Loving the God Who Loves Us


from Awakening Your Soul to the Presence of God
Fr. Kilian J. Healy, O.Carm

Love arises from awareness of God's presence

It would be a mistake to think that recollection of God and belief in His presence are sufficient to make us His friend. For it is possible to think of God and hate Him. It is possible to study about God, learn all about His divine nature, believe all the divine truths, yet never raise our hearts to love Him. Our relationship with God would be like that of people who live in the same apartment house and remain total strangers. They know each other, talk about each other, but never speak to each other.

Therefore, if the practice of living in God's presence is to unite us to Him in love, it must do more than teach us to think of Him. It must teach us to be attracted to Him, to love and speak intimately with Him, as a child with his father. In other words, it must include acts of the will, affections, by which we long for God and speak to Him in short, affectionate prayers.

The exercise of the presence of God leads us to intimate love of God, and indirectly leads us away from sin and worldliness. The more we grow in this practice the less power the pleasures of the world have over us.

. . . Carried on by enthusiasm like that of Christ with His face set toward Jerusalem and Calvary, outstripping His Apostles on the road, [Cf. Mark 10:32] the soul that has learned to live in God's presence looks continually toward God, unperturbed by the allurements of the passing pleasures of life.

Father Kilian speaks of Brother Lawrence's practice of the presence of God. As yet he has not given clear guidelines about how to do this on a regular basis, but he has laid out the principles by which we should WANT to do this.

God loves us. We cannot hear that enough, nor can we possibly make it real enough in our lives and in the lives of those around us. It is too important a reality to dismiss easily. Every passage of the Bible, every word, breathes out His love to us. The voices of the Saints remind us endlessly that God loves us. But we often feel too unlovable for anyone to pay special attention to us. We feel too small, too immersed in sin, too dirty. But what father or mother ceases to love an infant because she or he has a dirty diaper? So too our Father loves us despite how we may feel about ourselves.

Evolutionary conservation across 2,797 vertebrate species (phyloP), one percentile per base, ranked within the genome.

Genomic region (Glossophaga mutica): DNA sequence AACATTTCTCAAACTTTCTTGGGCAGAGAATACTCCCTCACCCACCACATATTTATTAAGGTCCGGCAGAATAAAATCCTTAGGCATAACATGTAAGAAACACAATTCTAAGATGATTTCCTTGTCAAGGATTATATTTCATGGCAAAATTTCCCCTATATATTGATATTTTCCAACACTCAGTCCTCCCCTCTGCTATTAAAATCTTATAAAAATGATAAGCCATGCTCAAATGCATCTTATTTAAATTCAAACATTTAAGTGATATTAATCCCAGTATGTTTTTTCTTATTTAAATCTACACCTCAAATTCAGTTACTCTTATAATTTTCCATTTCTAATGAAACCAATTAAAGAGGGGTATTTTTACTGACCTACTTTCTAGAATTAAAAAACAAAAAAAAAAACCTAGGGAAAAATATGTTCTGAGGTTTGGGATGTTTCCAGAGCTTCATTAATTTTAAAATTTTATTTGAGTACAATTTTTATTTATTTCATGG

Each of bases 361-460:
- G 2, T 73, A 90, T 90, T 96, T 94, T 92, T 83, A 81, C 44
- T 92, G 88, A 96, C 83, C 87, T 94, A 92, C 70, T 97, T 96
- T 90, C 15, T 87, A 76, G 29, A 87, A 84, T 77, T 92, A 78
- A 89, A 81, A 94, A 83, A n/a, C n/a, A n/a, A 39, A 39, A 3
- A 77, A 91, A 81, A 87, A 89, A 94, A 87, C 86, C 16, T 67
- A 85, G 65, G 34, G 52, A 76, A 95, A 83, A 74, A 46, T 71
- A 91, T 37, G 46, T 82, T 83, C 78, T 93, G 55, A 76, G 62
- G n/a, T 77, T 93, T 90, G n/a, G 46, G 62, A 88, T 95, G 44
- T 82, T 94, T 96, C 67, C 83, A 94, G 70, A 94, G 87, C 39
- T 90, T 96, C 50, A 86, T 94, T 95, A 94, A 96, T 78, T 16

Another important part of what Fr. Kilian is doing here is his approach to detachment. He doesn't even mention the word, but he tells us that by setting our eyes on God and making love of Him our goal, we will very naturally leave behind the things of the world. This isn't an innovation nor a new teaching. St. John of the Cross would agree whole-heartedly. This, in fact, is what almost all Carmelite teaching boils down to. Love God with the focused intensity of a laser beam and all other things fall into place.

If we love God first, most, and always, we will be driven by that love out into the world to demonstrate and carry it to our brothers and sisters. In fact, St. Teresa Benedicta citing St. John of the Cross describes it in this way:

from The Science of the Cross
St. Teresa Benedicta of the Cross

The divine light, then, already dwells in the soul by nature. But only when for God's sake she divests herself of all that is not God--that is what is called love!--will the soul be illumined by and transformed in God. "God will so communicate his supernatural being to the soul that she will appear to be God himself and will possess what God himself possesses." So great a union is caused "that all the things of both God and the soul become one in participant transformation, and the soul appears to be God more than a soul. Indeed, she is God by participation. Yet, truly, her being (even though transformed) is naturally as distinct from God's as it was before."

What does this mean? First, let's properly understand the passage and then examine its implications. The best way to understand what St. John of the Cross said in the quoted passage is to remember his famous metaphor of the light and the pane of glass. When the pane of glass is dirty (the soul in the state of sin and attachment) one readily notices the glass and hardly notices the light at all. As the pane of glass is cleaned more and more thoroughly, more and more of the light shines through until, when the glass is perfectly clean, one no longer sees the glass but only perceives the light that illuminates it. Nevertheless, the glass never becomes light even though it "participates" in light by allowing it through.

If the soul "becomes God by participation" and everything we believe of God is indeed true, then the person to whom this happens cannot help but do things in the world that help to make God more present. Feeding the hungry, tending the sick, preaching to those who do not know God, etc. God's first impulse is ever to reach out to all of His creation in compassionate, serving love. When we participate in God, we become His hands, His feet, His voice to those who may not know Him.

Thus loving the God who loves us demands that the love be expressed. A love that remains entirely interior was never much of a love to start with. If our spouse says he or she loves us, but never lifts a finger to show it, we might, quite rightly, begin to doubt after a while the truth of that expression. So love expresses itself in everyday compassionate concern for the needs of those loved. By loving the God who loves us, we cannot help but love and care for His creation, starting with humankind and continuing with the entire wonder of creation.

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About this Entry

This page contains a single entry by Steven Riddle published on April 7, 2004 7:18 AM.

The Struggle for Perfection was the previous entry in this blog.

A Meditation on the Cross and Stigmata is the next entry in this blog.

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